Home Financing in Current Times


Ml Yusuf Karaan

3 May 2023


Is it permissible to obtain a Ribā-bearing (interest-bearing) home loan in Dār al-Ḥarb, and what is the definition of Dār al-Ḥarb?

I ask this question because I am curious and, may Allah protect me from falling into it, because where I live in France there are strong Muslim communities with individuals that have taken out Ribā-bearing home loans. Part of the community has the financial means but refrains from buying by this kind of means, and the other part of the community (which is totally versed in this kind of home and vehicle loans) proceed to take out Ribā-bearing loans.

Is it permissible to invoke the principle of need to allow the use of Ribā-bearing loans as financing?


السلام عليكم ورحمة الله وبركاته

Following the collapse of the Ottoman Empire in World War I and the Muslim Diaspora, classical definitions of Dār al-Ḥarb have ceased to be implemented, instead replaced, for all intents and purposes, with that of:

  • Dār al-Amān – any country that allows for Muslims to take up residence and openly practice the Shaʿāʾir (شعائر) of Islam (e.g., build masājid, perform janāʾiz, Jumuʿah, ʿĪd etc.) without targeted oppression, e.g., South Africa.; and
  • Dār al-Ḥarb – any country where Muslims are not allowed to freely practice Islam, e.g., India or Burma.

With this settled, the Shāfiʿī Madhhab does not permit Ribā under any circumstances, not in Dār al-Amān nor Dār al-Ḥarb, nor between a Muslim and kāfir ḥarbī (a non-Muslim in Dār al-Ḥarb).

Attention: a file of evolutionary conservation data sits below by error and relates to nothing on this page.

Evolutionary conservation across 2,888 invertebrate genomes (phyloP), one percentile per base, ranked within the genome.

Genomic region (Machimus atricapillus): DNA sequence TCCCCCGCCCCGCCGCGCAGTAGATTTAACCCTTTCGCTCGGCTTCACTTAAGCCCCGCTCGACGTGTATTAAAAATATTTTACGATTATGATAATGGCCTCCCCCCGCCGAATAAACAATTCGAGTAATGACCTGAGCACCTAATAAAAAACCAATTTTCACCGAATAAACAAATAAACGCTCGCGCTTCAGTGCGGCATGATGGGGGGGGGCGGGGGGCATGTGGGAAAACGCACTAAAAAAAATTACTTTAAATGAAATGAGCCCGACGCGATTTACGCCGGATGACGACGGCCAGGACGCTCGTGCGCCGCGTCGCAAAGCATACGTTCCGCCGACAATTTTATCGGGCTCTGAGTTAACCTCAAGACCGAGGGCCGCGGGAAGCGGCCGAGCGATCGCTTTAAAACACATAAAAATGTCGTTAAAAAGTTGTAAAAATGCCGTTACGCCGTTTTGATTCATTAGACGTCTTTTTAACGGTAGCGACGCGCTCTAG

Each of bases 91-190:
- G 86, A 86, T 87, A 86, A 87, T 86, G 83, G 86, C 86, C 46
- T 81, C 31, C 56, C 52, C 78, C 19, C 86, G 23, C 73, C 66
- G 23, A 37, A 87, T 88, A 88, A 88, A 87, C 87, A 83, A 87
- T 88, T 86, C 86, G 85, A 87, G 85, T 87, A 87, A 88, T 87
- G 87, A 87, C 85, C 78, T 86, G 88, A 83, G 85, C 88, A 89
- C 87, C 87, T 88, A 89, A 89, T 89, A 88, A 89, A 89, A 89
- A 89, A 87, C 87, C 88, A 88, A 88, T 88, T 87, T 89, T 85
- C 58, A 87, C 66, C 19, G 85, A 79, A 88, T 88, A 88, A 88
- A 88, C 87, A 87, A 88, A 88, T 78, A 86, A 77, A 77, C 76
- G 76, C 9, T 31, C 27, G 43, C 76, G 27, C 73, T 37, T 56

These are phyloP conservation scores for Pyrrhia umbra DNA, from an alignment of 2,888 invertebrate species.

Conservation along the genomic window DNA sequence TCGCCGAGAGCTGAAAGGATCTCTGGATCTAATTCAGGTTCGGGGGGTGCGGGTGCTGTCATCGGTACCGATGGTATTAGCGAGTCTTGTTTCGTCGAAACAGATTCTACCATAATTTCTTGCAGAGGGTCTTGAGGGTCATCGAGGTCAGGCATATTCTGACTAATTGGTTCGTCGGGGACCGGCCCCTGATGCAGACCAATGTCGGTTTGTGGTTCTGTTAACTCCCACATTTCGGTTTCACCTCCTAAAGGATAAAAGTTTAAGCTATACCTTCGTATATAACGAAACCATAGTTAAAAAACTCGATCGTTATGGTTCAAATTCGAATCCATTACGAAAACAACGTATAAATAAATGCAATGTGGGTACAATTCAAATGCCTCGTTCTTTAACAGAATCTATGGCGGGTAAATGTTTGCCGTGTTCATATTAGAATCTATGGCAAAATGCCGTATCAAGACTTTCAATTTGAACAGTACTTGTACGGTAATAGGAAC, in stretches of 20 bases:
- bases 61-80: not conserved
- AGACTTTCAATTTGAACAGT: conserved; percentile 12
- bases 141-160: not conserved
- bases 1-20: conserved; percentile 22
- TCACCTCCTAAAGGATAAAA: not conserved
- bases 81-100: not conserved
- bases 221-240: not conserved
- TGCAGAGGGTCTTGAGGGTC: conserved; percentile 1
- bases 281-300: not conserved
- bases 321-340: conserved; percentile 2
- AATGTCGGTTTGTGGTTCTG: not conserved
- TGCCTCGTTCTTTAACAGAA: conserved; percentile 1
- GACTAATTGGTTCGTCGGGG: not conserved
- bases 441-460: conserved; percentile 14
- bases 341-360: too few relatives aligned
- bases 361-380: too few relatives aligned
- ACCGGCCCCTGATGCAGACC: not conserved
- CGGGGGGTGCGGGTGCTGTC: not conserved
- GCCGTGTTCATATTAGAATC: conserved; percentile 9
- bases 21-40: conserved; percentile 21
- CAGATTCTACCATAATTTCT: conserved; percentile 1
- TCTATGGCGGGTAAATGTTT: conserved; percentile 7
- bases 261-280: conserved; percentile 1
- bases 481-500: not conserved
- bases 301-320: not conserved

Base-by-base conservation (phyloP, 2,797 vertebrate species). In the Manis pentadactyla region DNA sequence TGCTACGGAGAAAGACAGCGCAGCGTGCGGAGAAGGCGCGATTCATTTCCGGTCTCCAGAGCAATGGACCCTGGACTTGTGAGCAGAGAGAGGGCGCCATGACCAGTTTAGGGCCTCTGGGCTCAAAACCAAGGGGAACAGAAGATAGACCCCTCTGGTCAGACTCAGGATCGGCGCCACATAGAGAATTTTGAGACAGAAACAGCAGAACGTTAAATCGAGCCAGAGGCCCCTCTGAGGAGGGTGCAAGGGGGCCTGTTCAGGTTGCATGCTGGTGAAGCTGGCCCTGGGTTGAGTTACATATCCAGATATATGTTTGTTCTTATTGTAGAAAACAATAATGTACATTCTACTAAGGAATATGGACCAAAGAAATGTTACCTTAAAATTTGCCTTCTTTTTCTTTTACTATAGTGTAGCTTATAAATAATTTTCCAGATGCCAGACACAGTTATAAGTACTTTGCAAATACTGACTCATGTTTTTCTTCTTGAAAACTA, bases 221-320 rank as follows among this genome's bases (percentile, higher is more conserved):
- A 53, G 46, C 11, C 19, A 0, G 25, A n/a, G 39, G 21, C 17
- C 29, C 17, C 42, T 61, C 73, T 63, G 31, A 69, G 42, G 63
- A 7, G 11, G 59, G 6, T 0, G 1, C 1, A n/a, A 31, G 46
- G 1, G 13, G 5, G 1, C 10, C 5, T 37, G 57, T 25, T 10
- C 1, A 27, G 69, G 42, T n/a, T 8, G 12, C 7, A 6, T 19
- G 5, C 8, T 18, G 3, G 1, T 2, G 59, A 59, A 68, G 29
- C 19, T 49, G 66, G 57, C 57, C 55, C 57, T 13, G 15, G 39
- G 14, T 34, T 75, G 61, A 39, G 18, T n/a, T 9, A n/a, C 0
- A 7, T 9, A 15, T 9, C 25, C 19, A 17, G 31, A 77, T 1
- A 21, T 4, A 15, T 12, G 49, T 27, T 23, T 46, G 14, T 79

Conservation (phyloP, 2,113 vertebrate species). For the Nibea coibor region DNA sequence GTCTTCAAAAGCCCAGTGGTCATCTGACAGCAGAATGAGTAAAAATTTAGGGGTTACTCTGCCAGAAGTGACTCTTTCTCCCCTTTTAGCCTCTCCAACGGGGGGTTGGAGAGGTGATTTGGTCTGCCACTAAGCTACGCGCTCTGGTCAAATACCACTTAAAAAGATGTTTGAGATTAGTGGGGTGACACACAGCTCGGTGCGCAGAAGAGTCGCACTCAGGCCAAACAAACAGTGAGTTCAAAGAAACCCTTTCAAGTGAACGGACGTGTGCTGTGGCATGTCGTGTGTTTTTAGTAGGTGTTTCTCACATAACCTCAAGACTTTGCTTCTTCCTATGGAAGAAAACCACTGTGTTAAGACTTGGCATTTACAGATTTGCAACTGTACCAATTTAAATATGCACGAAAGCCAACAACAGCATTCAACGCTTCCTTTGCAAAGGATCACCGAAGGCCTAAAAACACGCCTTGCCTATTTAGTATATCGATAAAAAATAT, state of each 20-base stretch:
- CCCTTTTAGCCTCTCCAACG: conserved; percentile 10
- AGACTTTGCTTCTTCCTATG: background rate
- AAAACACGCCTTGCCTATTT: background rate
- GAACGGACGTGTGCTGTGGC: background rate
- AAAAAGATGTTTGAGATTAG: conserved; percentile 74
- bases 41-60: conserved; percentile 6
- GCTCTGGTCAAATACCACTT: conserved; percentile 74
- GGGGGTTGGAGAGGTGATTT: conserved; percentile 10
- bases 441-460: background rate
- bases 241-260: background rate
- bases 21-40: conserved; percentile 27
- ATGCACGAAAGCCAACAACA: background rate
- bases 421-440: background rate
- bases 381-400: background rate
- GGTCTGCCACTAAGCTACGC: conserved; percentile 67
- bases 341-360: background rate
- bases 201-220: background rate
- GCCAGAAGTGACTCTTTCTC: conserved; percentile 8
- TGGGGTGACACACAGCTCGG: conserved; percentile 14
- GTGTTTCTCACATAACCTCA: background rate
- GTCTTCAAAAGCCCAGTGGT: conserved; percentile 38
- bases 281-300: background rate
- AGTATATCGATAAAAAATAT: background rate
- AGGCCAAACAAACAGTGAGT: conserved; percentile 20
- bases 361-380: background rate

قال الإمام النووي في (المجموع):《 لا فرق في تخريمه [أي الربا] بين دار الإسلام و دار الحرب فما كان حراما في دار الإسلام كان حراما في دار الحرب سواء جرى بين مسلمَيْن أو مسلم و حربي سواء دخلها المسلم بأمان أم بغيره 》. (٣٩١/٣)

That being said, here in Cape Town, a fatwā was issued some decades ago allowing for home loans to be taken out despite the interest, using as its basis the principle of ḥājah (need). This fatwā, however, should be understood in light of the time and circumstance under which it was issued: a time when the Cape Muslims were still dealing with the ramifications of the eviction and involuntary relocation from their homes under the Group Areas Act of the segregationalist Apartheid government. Additionally, no Islamic financing alternatives were available at the time, nor was renting a realistic option.

At present, these previously mentioned alternatives are readily available in South Africa, with numerous conventional banks offering Islamic alternatives for home and vehicle finance, home rental being much more plausible, and as such, this fatwā can no longer be implemented, at least not here in South Africa. As for those people who continue to pay off mortgages having relied upon this fatwā, inshā-Allah, they will be excused.

In order to give a definitive answer for those in France, we need to determine the following:

  1. What level of Islamic home finance alternatives are available, whether by conventional or Islamic banks? (As far as I’m aware, there are no real Islamic consumer banking options available in France, only corporate ones.)
  2. How accessible is renting?

The presence of these alternatives will quash the feasibility of applying the principle of need.

وﷲ تعالى أعلم

And Allah knows best

Y Karaan
DUAI Fatwa Department